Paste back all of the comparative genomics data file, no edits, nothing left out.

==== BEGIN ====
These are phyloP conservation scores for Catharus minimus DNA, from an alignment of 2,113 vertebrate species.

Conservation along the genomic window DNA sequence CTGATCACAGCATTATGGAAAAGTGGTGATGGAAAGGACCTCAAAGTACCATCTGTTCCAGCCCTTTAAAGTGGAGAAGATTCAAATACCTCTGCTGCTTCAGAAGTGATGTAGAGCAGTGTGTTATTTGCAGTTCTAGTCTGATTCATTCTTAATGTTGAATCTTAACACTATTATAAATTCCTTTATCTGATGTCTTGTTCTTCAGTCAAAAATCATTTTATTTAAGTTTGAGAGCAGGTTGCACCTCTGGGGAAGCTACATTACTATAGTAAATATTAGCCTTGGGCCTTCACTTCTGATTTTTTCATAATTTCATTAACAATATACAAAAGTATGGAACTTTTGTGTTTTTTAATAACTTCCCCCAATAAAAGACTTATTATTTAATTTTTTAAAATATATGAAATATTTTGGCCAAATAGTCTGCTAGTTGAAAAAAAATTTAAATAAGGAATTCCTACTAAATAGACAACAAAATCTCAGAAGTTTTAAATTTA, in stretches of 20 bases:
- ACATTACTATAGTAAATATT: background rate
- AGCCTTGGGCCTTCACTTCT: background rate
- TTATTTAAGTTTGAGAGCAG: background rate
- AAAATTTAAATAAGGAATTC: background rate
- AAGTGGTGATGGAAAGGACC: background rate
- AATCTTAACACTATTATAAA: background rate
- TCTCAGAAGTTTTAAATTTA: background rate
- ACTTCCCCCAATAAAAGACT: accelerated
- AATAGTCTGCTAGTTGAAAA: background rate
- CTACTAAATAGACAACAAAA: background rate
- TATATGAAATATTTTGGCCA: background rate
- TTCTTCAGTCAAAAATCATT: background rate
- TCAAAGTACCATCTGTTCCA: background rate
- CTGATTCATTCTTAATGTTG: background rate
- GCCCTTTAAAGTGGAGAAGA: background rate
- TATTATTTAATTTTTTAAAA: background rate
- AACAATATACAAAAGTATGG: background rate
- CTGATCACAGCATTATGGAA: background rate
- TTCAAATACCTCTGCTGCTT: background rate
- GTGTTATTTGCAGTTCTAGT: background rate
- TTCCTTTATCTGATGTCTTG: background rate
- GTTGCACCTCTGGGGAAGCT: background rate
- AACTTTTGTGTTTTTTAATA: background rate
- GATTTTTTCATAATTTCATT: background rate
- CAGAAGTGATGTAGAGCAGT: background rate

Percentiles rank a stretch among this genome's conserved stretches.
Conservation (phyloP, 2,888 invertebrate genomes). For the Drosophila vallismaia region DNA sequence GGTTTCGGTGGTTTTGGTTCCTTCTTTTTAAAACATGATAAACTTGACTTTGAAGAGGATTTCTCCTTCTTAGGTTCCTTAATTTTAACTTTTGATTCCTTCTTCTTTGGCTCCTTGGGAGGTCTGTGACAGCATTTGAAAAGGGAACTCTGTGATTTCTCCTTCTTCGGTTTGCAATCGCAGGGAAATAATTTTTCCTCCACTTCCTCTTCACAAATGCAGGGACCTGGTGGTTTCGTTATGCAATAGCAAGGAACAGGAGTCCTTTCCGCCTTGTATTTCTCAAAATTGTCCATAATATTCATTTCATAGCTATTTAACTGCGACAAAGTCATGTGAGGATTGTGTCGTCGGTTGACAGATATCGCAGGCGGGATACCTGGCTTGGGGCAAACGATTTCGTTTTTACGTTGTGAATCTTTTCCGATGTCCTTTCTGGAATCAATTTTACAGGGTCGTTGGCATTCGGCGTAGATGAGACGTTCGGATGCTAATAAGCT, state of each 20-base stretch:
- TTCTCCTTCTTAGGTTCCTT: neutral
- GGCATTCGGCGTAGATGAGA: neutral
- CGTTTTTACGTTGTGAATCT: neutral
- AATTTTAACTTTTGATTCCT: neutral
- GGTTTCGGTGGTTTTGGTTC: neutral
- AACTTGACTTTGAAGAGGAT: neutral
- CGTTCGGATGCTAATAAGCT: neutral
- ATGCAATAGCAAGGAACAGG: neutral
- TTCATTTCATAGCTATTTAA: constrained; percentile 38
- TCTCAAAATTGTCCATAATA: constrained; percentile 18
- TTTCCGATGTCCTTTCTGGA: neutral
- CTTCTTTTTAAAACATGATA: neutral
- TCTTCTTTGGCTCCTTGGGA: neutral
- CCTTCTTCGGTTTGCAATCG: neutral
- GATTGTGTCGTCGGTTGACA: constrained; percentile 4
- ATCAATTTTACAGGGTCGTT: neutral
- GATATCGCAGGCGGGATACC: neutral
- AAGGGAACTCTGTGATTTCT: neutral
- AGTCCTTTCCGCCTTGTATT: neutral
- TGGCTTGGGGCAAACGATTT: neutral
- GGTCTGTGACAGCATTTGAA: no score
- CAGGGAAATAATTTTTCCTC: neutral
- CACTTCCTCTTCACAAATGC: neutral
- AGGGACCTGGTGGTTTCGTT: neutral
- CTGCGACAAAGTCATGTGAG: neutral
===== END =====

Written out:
These are phyloP conservation scores for Catharus minimus DNA, from an alignment of 2,113 vertebrate species.

Conservation along the genomic window DNA sequence CTGATCACAGCATTATGGAAAAGTGGTGATGGAAAGGACCTCAAAGTACCATCTGTTCCAGCCCTTTAAAGTGGAGAAGATTCAAATACCTCTGCTGCTTCAGAAGTGATGTAGAGCAGTGTGTTATTTGCAGTTCTAGTCTGATTCATTCTTAATGTTGAATCTTAACACTATTATAAATTCCTTTATCTGATGTCTTGTTCTTCAGTCAAAAATCATTTTATTTAAGTTTGAGAGCAGGTTGCACCTCTGGGGAAGCTACATTACTATAGTAAATATTAGCCTTGGGCCTTCACTTCTGATTTTTTCATAATTTCATTAACAATATACAAAAGTATGGAACTTTTGTGTTTTTTAATAACTTCCCCCAATAAAAGACTTATTATTTAATTTTTTAAAATATATGAAATATTTTGGCCAAATAGTCTGCTAGTTGAAAAAAAATTTAAATAAGGAATTCCTACTAAATAGACAACAAAATCTCAGAAGTTTTAAATTTA, in stretches of 20 bases:
- ACATTACTATAGTAAATATT: background rate
- AGCCTTGGGCCTTCACTTCT: background rate
- TTATTTAAGTTTGAGAGCAG: background rate
- AAAATTTAAATAAGGAATTC: background rate
- AAGTGGTGATGGAAAGGACC: background rate
- AATCTTAACACTATTATAAA: background rate
- TCTCAGAAGTTTTAAATTTA: background rate
- ACTTCCCCCAATAAAAGACT: accelerated
- AATAGTCTGCTAGTTGAAAA: background rate
- CTACTAAATAGACAACAAAA: background rate
- TATATGAAATATTTTGGCCA: background rate
- TTCTTCAGTCAAAAATCATT: background rate
- TCAAAGTACCATCTGTTCCA: background rate
- CTGATTCATTCTTAATGTTG: background rate
- GCCCTTTAAAGTGGAGAAGA: background rate
- TATTATTTAATTTTTTAAAA: background rate
- AACAATATACAAAAGTATGG: background rate
- CTGATCACAGCATTATGGAA: background rate
- TTCAAATACCTCTGCTGCTT: background rate
- GTGTTATTTGCAGTTCTAGT: background rate
- TTCCTTTATCTGATGTCTTG: background rate
- GTTGCACCTCTGGGGAAGCT: background rate
- AACTTTTGTGTTTTTTAATA: background rate
- GATTTTTTCATAATTTCATT: background rate
- CAGAAGTGATGTAGAGCAGT: background rate

Percentiles rank a stretch among this genome's conserved stretches.
Conservation (phyloP, 2,888 invertebrate genomes). For the Drosophila vallismaia region DNA sequence GGTTTCGGTGGTTTTGGTTCCTTCTTTTTAAAACATGATAAACTTGACTTTGAAGAGGATTTCTCCTTCTTAGGTTCCTTAATTTTAACTTTTGATTCCTTCTTCTTTGGCTCCTTGGGAGGTCTGTGACAGCATTTGAAAAGGGAACTCTGTGATTTCTCCTTCTTCGGTTTGCAATCGCAGGGAAATAATTTTTCCTCCACTTCCTCTTCACAAATGCAGGGACCTGGTGGTTTCGTTATGCAATAGCAAGGAACAGGAGTCCTTTCCGCCTTGTATTTCTCAAAATTGTCCATAATATTCATTTCATAGCTATTTAACTGCGACAAAGTCATGTGAGGATTGTGTCGTCGGTTGACAGATATCGCAGGCGGGATACCTGGCTTGGGGCAAACGATTTCGTTTTTACGTTGTGAATCTTTTCCGATGTCCTTTCTGGAATCAATTTTACAGGGTCGTTGGCATTCGGCGTAGATGAGACGTTCGGATGCTAATAAGCT, state of each 20-base stretch:
- TTCTCCTTCTTAGGTTCCTT: neutral
- GGCATTCGGCGTAGATGAGA: neutral
- CGTTTTTACGTTGTGAATCT: neutral
- AATTTTAACTTTTGATTCCT: neutral
- GGTTTCGGTGGTTTTGGTTC: neutral
- AACTTGACTTTGAAGAGGAT: neutral
- CGTTCGGATGCTAATAAGCT: neutral
- ATGCAATAGCAAGGAACAGG: neutral
- TTCATTTCATAGCTATTTAA: constrained; percentile 38
- TCTCAAAATTGTCCATAATA: constrained; percentile 18
- TTTCCGATGTCCTTTCTGGA: neutral
- CTTCTTTTTAAAACATGATA: neutral
- TCTTCTTTGGCTCCTTGGGA: neutral
- CCTTCTTCGGTTTGCAATCG: neutral
- GATTGTGTCGTCGGTTGACA: constrained; percentile 4
- ATCAATTTTACAGGGTCGTT: neutral
- GATATCGCAGGCGGGATACC: neutral
- AAGGGAACTCTGTGATTTCT: neutral
- AGTCCTTTCCGCCTTGTATT: neutral
- TGGCTTGGGGCAAACGATTT: neutral
- GGTCTGTGACAGCATTTGAA: no score
- CAGGGAAATAATTTTTCCTC: neutral
- CACTTCCTCTTCACAAATGC: neutral
- AGGGACCTGGTGGTTTCGTT: neutral
- CTGCGACAAAGTCATGTGAG: neutral